Well, that really messed with the Toonies and their fragile confidence almost evaporated. We couldn't rest up though and they had a couple of potent counter-attacks which nearly caught our defence napping. They hit a post with one of these when Paul got down to a skidding ground shot cleaving the grass from the left and touched it onto the woodwork. Relief all round.

Midway through the second half I was amazed to see a Newcastle bizzie reprimand our driver Tommy for using bad language. As the bizzie went past I said to him, "I don't BELIEVE you've just done that....what about THEM" and gestured at the nearest 10,000 Geordies howling away. He grinned and said, "Aye...but they're on my side!" Cheeky bastard. Has to be said, though, the Newcastle bizzies were a zillion times better than the Smellies bizzies last week.

Later on, Tommy wouldn't let it rest. Every time the Toon Army let vent with traditional organised profanity he turned to the bizzies and shouted, "Look! LOOK! Have a word with THEM will yer!" And then he wondered why they just stood there grinning. He was flamin' MAD.

So we got our point and broke the spell. Caution is required though, people. The Geordies are no great shakes. They won't go down of course and they might well do something in the FA Cup. But Robson has one helluva job on his hands.

It was nice to see Wally babe outwit him in the substitutes game. Nice one, Wally.

Next week, though, we'll see whether we can keep it up. Keep the Panadol handy. We might need it.


 
 4-4-2 please, Walter!
Steve Milne
 
Coming to Newcastle on a Sunday, the heavens about to open, sitting in an uncovered section, paying 25.50 by the way, the team run out to play with one man up front, you think to yourself, "Here we go again..."

The past couple of times the visit to St James' Park has been (for the visiting fan) poorly policed with Everton fans victimised for no reason than doing what football fans do all over the 92 grounds. However, this visit I saw only one fan shown the door, and after the first 45 mins he may have been thankful to keep himself dry.

When you play with one man up front, you let Newcastle push up on you. Our midfield was over run, the ball kept coming back at us. Gerrard was outstanding (in the back of his mind, he knows that Tommy's back to full fitness and was playing to keep his place as No 1).

With the half-time break upon us came the a chance to get out of the rain, where the talk was that Walter must bring on a second striker, and how are you getting to Kilmarnock on Thursday.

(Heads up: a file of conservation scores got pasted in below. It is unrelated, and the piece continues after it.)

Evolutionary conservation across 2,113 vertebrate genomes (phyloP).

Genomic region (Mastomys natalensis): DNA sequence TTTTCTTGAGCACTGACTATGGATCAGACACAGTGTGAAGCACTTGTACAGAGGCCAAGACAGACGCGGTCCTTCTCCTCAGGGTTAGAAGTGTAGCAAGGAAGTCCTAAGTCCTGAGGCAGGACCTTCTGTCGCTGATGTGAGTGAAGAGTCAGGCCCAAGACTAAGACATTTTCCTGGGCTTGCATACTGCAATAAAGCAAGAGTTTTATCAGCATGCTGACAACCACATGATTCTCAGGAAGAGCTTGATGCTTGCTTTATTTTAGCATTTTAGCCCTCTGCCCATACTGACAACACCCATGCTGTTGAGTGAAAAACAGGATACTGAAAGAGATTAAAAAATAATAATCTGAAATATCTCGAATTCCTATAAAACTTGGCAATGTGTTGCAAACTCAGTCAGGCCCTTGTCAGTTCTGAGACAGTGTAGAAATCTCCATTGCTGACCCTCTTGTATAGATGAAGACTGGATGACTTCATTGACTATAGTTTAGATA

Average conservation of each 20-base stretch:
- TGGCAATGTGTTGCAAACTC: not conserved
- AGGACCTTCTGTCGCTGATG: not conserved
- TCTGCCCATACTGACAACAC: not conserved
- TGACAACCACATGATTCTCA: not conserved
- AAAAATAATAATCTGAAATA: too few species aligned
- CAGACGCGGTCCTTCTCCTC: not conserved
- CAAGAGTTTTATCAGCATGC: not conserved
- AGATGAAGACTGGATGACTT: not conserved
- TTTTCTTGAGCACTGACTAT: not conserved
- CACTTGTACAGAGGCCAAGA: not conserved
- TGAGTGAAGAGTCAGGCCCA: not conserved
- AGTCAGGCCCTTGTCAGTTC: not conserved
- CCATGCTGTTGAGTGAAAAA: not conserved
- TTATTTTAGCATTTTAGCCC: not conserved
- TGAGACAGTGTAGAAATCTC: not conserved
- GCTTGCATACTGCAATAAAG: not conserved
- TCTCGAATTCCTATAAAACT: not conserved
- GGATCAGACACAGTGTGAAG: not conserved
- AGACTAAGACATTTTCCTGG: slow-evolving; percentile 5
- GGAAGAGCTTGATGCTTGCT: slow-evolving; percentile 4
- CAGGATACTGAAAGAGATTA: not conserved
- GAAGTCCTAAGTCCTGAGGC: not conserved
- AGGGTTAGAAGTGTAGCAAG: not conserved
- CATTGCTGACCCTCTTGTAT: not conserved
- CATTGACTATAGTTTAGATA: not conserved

The second half started with a change, the one that had to be made. It was only later that we found out that it was enforced, Ball received a knock (which may rule him out of the England U-21 game) and was replaced with Johnson. But, after just 45 seconds, they had a penalty: 1-0, and it looked an uphill battle...

However, for the next 40 minutes the boys in the Royal Blue shirts where the best side – in fact we should have won the game from a penalty – "not given" – and a few chances that in better conditions would have been put away.

We do play better with a 4-4-2 formation. Please, Mr Smith, take note....


 
 Do we know each other?
Mark Holman
 
It's a while since I saw the team play and we seem to have lost some of the earlier momentum that we had built up.

Despite being ably assisted by Mike Reed, Newcastle didn't really seem to offer that much of a threat, but we sat back and allowed them to come to us for most of the first half. Any possession that we won seemed to be given straight back to the Magpies who fashioned a few shots at goal and we would probably have been a few goals down to a more capable side.

Passes went astray and we had the look of a team that barely knew each other. Much kicking and none of the neater play I last saw. The desire to win was more evident in the men in black and white than anyone wearing the Royal Blue jerseys.

Their penalty at the start of the second half stirred our team briefly to life and we had a relatively good spell which eventually saw Campbell equalise. But, rather than continue the pressure, we again sat back and allowed Newcastle much of the closing period in an attempt to snatch defeat from the draw that seemed likely.

This was probably a game that we could have won with some more effort, and I'm at a loss to know why we didn't try to take the ball to them in the first half. Five yellow cards today and again, if all we are doing is allowing the opposition the opportunity to run at us, it seems inevitable that we will eventually make mistakes and be punished by the most even-handed of refs, let alone the rash of cards shown by Mike Reed.

Gerrard was probably Man of the Match again because he at least seemed to be certain of what he was trying to do.

Pembridge was rather off the pace and did a woeful back-heel at one point that led to a swift counter which they should have finished off.


 
 Shearer still a step ahead of his No 1 critic
by Simon Turnbull, The Independent